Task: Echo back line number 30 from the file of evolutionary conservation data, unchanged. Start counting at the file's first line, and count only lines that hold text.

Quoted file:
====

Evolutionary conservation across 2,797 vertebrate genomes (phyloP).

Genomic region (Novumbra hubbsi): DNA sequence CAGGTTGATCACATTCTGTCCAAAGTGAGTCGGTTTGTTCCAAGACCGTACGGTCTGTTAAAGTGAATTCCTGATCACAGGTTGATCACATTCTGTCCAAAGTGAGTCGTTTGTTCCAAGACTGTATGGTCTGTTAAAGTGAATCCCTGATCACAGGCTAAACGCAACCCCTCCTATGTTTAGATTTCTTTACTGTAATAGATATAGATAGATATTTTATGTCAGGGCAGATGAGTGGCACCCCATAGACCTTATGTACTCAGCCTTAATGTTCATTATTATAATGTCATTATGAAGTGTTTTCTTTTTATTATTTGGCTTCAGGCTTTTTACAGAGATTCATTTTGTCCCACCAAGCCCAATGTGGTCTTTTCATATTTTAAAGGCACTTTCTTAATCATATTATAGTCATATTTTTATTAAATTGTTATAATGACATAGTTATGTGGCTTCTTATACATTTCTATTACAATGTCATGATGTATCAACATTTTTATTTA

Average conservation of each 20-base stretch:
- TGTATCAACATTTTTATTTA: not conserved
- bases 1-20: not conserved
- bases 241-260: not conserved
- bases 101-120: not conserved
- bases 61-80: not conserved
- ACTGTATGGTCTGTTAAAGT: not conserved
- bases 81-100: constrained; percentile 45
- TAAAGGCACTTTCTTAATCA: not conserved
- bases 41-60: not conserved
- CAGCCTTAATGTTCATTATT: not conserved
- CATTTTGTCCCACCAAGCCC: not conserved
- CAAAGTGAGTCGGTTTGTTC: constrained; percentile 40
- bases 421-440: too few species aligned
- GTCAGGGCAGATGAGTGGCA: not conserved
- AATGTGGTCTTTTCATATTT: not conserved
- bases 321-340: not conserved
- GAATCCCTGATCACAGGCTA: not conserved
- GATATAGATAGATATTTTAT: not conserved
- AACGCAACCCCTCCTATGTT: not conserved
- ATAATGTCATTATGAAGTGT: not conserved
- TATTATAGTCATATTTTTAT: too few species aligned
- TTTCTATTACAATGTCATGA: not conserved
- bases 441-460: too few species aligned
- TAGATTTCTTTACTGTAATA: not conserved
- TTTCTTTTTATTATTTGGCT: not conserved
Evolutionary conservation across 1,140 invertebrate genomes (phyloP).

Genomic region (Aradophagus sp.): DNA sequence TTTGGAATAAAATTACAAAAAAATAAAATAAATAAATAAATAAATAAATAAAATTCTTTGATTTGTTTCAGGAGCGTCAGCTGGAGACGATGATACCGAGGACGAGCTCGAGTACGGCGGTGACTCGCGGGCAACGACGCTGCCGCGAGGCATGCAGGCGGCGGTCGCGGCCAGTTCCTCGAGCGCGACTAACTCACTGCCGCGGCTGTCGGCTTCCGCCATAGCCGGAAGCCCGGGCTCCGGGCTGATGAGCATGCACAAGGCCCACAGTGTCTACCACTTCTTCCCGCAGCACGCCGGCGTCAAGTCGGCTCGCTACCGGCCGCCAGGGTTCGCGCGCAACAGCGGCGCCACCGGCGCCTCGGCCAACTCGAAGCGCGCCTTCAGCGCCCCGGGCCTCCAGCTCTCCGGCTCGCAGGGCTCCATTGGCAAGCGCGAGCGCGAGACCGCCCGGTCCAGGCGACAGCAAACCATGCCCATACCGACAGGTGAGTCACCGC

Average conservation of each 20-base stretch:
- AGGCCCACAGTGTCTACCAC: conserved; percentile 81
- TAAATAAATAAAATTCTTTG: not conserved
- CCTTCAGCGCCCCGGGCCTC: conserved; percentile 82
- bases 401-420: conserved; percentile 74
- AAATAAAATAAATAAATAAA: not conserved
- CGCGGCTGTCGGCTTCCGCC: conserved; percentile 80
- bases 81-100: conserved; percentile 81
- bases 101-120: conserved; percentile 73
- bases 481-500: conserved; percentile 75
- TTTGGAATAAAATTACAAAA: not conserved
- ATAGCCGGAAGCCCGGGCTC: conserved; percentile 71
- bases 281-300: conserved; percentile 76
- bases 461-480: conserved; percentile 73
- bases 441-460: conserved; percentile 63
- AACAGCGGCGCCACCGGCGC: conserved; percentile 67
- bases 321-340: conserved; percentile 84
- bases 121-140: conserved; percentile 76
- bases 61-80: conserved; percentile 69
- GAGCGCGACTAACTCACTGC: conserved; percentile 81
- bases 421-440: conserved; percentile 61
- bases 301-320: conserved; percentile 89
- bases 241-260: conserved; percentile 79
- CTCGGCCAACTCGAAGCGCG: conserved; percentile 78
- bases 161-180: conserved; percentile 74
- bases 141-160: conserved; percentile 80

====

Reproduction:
Genomic region (Aradophagus sp.): DNA sequence TTTGGAATAAAATTACAAAAAAATAAAATAAATAAATAAATAAATAAATAAAATTCTTTGATTTGTTTCAGGAGCGTCAGCTGGAGACGATGATACCGAGGACGAGCTCGAGTACGGCGGTGACTCGCGGGCAACGACGCTGCCGCGAGGCATGCAGGCGGCGGTCGCGGCCAGTTCCTCGAGCGCGACTAACTCACTGCCGCGGCTGTCGGCTTCCGCCATAGCCGGAAGCCCGGGCTCCGGGCTGATGAGCATGCACAAGGCCCACAGTGTCTACCACTTCTTCCCGCAGCACGCCGGCGTCAAGTCGGCTCGCTACCGGCCGCCAGGGTTCGCGCGCAACAGCGGCGCCACCGGCGCCTCGGCCAACTCGAAGCGCGCCTTCAGCGCCCCGGGCCTCCAGCTCTCCGGCTCGCAGGGCTCCATTGGCAAGCGCGAGCGCGAGACCGCCCGGTCCAGGCGACAGCAAACCATGCCCATACCGACAGGTGAGTCACCGC